Banks generally like to keep a close relationship with the AEC industry.
Apart from small scale works and cash-jobs here and there, anything to do with creating buildings in large parts of the world involves banks as financiers or partners. In return, banks’ fortunes tend to be impacted by the destiny of the AEC markets, the threat of a ‘property bubble busting’ is well known for both.
Conflicting with this cozy association is what can be perceived as an apparent disinterest from banks on how the AEC is going about its day-to-day work.
One can argue that bankers should stick to their knitting and leave the hammer-heads to run their industry as they see fit, but it is interesting to note, how different the two sides are in their approaches to information management.
Paper as a medium rules the AEC while the banks have all but banned it from their processes.
Where did the practice of going into a bank with a little saving-account’s book to withdraw (deposit) money, fill out multiple forms, get a stamp and signature from the teller disappear?
I recently phoned one of my bank managers for advice using her mobile number and she asked to call back on her main-line. As they say, ‘all our calls are recorded for quality purposes’.
While it is partially to assist efficiencies and maybe even to improve customer service, the main driver for ‘ being all digital’ with banks is to control their own risks.
Banks ‘know’ at a very high level that what makes or breaks them at the end is their handle on the information part of the business, possibly even more than the ‘real money’. The high level strategy is then implemented throughout the process leaving little room for individuals to manipulate the data against the banks’ interests.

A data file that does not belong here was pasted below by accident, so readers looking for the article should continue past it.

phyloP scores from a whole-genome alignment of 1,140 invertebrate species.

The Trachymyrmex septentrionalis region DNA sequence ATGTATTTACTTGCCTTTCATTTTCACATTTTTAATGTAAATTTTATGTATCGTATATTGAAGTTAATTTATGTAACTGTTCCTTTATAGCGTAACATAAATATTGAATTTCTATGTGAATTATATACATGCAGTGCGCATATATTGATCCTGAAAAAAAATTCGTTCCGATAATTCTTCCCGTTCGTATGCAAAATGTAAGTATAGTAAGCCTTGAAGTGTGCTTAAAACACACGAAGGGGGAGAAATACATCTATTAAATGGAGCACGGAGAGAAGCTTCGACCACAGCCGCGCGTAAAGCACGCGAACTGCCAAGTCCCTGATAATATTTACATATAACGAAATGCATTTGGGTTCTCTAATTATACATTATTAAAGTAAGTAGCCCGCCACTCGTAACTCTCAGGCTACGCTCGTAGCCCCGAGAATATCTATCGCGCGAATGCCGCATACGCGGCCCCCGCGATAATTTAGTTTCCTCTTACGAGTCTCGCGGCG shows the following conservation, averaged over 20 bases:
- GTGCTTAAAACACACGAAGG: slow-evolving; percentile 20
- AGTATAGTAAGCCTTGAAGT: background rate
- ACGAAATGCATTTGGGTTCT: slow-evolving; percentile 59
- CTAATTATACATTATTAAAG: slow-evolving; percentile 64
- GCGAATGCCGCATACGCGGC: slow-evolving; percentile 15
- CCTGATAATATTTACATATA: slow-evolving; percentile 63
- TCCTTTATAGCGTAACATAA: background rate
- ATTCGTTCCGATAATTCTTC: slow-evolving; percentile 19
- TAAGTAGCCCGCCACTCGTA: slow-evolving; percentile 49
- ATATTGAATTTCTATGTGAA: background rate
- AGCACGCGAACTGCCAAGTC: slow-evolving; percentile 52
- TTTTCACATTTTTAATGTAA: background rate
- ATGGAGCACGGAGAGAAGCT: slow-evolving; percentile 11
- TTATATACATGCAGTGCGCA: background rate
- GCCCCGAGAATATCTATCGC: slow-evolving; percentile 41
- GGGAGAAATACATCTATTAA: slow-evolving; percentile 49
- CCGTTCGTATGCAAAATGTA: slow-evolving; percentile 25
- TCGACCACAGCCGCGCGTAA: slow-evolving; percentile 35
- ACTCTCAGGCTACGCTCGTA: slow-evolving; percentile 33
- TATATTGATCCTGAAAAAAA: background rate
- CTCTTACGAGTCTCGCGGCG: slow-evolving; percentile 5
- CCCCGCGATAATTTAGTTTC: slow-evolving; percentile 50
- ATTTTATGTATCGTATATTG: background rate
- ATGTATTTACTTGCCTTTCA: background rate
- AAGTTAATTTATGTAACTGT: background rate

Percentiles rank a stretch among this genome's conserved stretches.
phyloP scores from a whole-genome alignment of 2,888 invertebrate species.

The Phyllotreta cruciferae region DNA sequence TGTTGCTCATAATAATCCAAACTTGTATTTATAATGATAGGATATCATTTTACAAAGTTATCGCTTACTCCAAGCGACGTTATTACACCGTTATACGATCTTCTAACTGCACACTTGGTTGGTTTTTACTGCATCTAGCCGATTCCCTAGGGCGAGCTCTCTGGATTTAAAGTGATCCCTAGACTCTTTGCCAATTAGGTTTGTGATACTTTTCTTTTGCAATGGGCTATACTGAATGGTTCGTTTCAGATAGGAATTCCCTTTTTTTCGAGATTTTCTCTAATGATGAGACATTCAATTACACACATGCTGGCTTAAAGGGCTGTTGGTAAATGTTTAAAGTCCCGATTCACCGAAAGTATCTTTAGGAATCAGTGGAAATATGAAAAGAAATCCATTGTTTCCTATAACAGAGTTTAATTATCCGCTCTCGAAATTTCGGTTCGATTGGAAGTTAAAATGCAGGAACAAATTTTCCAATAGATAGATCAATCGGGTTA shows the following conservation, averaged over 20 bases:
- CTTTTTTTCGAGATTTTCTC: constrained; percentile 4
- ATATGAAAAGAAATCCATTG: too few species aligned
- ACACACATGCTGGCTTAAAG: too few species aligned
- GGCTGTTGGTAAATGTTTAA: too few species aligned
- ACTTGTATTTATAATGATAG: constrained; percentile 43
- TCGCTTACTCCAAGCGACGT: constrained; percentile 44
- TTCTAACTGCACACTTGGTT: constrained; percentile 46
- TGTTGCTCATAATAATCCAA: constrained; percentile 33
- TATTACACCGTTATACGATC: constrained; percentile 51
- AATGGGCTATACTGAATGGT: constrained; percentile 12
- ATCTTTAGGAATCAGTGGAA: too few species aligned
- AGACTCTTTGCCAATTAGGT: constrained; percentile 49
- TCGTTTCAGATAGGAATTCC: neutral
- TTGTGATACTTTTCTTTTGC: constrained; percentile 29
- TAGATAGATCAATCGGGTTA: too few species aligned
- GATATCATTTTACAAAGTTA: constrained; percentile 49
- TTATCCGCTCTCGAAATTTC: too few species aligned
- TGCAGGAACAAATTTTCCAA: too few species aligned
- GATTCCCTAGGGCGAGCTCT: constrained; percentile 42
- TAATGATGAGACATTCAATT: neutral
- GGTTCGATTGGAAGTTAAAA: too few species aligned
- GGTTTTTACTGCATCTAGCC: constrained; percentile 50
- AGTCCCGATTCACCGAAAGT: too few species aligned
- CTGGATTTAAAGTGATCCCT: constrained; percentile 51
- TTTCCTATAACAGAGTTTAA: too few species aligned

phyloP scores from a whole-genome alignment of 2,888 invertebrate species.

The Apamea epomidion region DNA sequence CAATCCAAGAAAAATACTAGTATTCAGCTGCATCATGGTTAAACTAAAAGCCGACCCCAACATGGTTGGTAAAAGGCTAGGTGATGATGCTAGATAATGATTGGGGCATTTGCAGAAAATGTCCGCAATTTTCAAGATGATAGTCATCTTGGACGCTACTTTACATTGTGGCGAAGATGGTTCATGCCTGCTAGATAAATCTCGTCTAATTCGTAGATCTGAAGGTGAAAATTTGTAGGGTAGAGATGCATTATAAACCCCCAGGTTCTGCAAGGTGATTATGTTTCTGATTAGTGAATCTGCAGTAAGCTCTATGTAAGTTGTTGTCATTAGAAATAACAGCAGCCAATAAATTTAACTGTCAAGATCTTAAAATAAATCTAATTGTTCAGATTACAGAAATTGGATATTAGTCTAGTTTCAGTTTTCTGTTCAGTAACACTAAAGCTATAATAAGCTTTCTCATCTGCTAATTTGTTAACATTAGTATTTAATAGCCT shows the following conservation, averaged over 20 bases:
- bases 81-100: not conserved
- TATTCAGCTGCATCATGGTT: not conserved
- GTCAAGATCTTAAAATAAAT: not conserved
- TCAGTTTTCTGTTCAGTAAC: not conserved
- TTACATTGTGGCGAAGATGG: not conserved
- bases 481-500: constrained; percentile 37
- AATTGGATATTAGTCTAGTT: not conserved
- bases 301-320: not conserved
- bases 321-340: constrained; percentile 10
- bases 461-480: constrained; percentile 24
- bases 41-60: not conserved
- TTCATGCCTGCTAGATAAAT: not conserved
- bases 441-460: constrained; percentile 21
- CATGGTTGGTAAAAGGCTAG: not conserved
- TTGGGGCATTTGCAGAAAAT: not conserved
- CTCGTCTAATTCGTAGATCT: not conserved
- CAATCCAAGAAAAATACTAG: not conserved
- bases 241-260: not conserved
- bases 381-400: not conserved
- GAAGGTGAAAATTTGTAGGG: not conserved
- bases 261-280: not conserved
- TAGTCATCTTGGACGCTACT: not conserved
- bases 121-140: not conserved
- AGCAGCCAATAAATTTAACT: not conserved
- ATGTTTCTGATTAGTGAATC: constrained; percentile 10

Contrary to this approach the AEC is anything but organized with their information – at high level there is talk and maybe meaningful looking strategies set by the big players, but what trickles down to the everyday work of individuals is as archaic and manipulative a framework as it has ever been in the past of the industry. Probably even worse than in the ‘old, traditional days of building’ where certain level of global technical knowledge and universally accepted tradesmen’s ethics guided the use of information away from the muddy waters of mistreat.
Exemptions do exist in both camps. Low level individuals can sometimes intentionally or by error mismanage information/funds, causing large losses to affected banks. There do also exist AEC based organizations that can truly claim to have their fingers on the pulse of their project information, meaningfully assisting their companies’ risk management and also helping the bottom line.
However, so uniform in behavior the two camps are within their own fields, that the exceptions, if anything, prove and solidify the rules.
And they are unlike to change in the near future.
As much likely is for the large scale mandating of BIM (in the UK and elsewhere) to work and make a significant impact on the industry as it would for any bank to suddenly opt out of central and digital information management in favour of a paper based one and still thrive.
My guess is, that the banks will continue to keep their own houses as tight and tidy as possible but indulge in the fruits of the chaos, that their closely related sister industry, the AEC serves up.
Meanwhile, congratulations are due for David Philp, who has a new job and is now Director BIM – EMEA @ AECOM! A news that warrants an entire blog-post on its own. May yet write it in the near future as it offers young generations of AEC professionals a great example of a career-path as dazzling as a successful politician’s might be.